Search Results

You are looking at 21 - 30 of 70 items for :

  • "wood fiber" x
Clear All
Full access

Tongyin Li, Guihong Bi, Genhua Niu, Susmitha S. Nambuthiri, Robert L. Geneve, Xueni Wang, R. Thomas Fernandez, Youping Sun and Xiaojie Zhao

rice straw containers ( Kuehny et al., 2011 ). ‘Rainier Purple’ cyclamen ( Cyclamen persicum ) plants had higher dry root weights when grown in paper and wood fiber containers than those grown in plastic containers ( Beeks and Evans, 2013a ). For some

Free access

Brian E. Jackson, Robert D. Wright and Michael C. Barnes

; Raviv and Lieth, 2008 ; Schilling, 1999 ; Nazim Gruda, personal communication, 2007). Gerber et al. (1999) demonstrated that geranium ( Pelargonium × hortorum L.H. Bailey) could be grown in a 100% wood fiber substrate with similar growth to plants

Free access

Lesley A. Judd, Brian E. Jackson, Ted C. Yap and William C. Fonteno

.H. 2004a Suitability of wood fiber substrate for production of vegetable transplants. I. Physical properties of wood fiber substrates Sci. Hort. 100 309 322 Gruda, N. Schnitzler, W.H. 2004b Suitability of wood fiber substrates for production of vegetable

Full access

Renee Conneway, Sven Verlinden, Andrew K. Koeser, Michael Evans, Rebecca Schnelle, Victoria Anderson and J. Ryan Stewart

) peat, (F) sleeve (bioplastic), (G) slotted rice hull, (H) solid rice hull, (I) straw, and (J) wood fiber. Experimental design, growing conditions, and plant care. Two species, impatiens and lavender, were selected as representative short- and long

Free access

Linda L. Taylor, Alexander X. Niemiera, Robert D. Wright and J. Roger Harris

Gruda, N. Schnitzler, W.H. 2004 Suitability of wood-fiber substrate for production of vegetable transplants. I. Physical properties of wood fiber substrates Sci. Hort. 100 309 322 Gruda, N. Tucher, S.V. Schnitzler, W.H. 2000 N-immobilization of wood

Full access

containers to bioplastic, solid ricehull, slotted ricehull, paper, peat, dairy manure, wood fiber, rice straw, or coconut fiber containers. All containers except the rice straw produced plants with more dry weight than plastic. Provenance and Frost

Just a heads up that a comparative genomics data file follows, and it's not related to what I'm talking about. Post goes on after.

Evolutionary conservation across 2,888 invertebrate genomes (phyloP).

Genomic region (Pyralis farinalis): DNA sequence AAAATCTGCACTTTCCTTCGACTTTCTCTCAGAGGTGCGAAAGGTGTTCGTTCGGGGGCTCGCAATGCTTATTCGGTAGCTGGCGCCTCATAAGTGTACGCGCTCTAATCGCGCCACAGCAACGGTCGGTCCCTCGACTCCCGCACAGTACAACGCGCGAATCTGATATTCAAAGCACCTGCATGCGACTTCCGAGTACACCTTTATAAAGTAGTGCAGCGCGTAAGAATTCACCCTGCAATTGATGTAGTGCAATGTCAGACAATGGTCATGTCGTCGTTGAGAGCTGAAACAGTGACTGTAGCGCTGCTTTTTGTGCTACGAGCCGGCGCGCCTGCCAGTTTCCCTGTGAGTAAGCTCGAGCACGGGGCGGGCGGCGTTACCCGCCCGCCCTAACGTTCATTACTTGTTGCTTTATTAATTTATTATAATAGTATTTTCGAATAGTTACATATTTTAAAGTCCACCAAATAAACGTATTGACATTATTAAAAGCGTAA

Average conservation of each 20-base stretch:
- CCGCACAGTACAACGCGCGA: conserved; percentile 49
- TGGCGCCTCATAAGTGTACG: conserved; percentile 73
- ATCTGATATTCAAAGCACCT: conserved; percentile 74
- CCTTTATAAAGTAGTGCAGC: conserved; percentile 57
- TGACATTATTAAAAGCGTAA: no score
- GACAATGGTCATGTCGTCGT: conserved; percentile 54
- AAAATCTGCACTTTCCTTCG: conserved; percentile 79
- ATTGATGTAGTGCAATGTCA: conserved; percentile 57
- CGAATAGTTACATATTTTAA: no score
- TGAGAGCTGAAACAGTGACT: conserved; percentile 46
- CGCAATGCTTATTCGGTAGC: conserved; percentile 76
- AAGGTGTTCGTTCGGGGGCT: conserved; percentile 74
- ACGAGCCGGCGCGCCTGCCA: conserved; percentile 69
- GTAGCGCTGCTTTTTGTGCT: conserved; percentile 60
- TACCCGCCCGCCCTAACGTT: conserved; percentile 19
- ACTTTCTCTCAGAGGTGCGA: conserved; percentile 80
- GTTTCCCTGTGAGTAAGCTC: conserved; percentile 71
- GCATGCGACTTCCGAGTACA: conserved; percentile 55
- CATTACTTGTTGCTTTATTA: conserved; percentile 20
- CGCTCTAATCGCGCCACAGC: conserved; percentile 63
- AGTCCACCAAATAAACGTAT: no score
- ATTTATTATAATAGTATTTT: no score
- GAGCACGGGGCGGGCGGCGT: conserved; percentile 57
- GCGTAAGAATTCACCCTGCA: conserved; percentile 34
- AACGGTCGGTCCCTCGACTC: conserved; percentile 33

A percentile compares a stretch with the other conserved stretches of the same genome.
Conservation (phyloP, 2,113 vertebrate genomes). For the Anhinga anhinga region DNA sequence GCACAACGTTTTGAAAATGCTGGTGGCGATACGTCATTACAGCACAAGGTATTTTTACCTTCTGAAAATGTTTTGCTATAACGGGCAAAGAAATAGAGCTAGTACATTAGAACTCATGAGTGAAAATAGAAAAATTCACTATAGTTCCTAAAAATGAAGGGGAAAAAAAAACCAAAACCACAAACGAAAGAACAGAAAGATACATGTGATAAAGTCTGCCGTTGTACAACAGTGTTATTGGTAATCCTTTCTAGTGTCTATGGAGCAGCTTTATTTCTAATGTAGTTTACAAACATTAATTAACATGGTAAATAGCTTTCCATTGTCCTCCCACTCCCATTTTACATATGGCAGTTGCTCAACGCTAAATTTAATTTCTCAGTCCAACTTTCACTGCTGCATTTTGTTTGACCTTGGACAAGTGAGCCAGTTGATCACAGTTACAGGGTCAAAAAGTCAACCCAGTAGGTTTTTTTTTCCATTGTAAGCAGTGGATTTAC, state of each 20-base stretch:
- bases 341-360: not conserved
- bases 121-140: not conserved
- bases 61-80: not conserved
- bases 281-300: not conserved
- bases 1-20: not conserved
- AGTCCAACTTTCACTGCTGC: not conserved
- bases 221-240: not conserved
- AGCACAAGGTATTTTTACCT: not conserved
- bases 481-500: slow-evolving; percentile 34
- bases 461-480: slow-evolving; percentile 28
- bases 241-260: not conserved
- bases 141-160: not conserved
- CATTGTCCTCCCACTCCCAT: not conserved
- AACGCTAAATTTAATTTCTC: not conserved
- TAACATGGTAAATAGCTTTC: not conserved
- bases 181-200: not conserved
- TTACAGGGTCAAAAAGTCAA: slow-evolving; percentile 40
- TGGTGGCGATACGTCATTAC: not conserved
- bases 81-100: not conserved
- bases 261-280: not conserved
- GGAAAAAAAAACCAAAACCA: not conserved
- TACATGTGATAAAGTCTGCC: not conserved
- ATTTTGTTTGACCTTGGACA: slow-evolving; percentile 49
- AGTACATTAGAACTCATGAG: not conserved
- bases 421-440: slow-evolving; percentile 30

Full access

Robert D. Wright, Brian E. Jackson, Jake F. Browder and Joyce G. Latimer

the cultivation of tomato ( Solanum lycopersicum ) seedlings in a wood fiber substrate resulted in growth equal to plants grown in peat. Fig. 1. Shoot dry weight and growth index [(height + widest width + perpendicular width)/3] of chrysanthemum ‘Baton

Full access

Ellen T. Paparozzi

decreases, and powdery mildew will start to appear in pots and on leaves. So, while daily hand watering was not needed, we still scouted the plants. Also, in our quest for sustainability, the first year, we potted up one pot in each replication with wood

Full access

Rhuanito Soranz Ferrarezi, Geoffrey Matthew Weaver, Marc W. van Iersel and Roberto Testezlaf

persicum ) using ebb-and-flow benches over a 15-week production cycle. Shoot dry weight was greater in all biocontainers than in the plastic control pots, with the exception of wood fiber containers. Plants grown in the wood fiber containers had reduced dry

Full access

Dewayne L. Ingram, Charles R. Hall and Joshua Knight

-cm height, and weight of 34 g. A substrate (60% horticulture grade peat: 40% wood fiber by volume) was mixed using a mechanical system powered by electric motors at 15 kW and was in use 1.8 h to fill 1000 containers. A four-person crew filled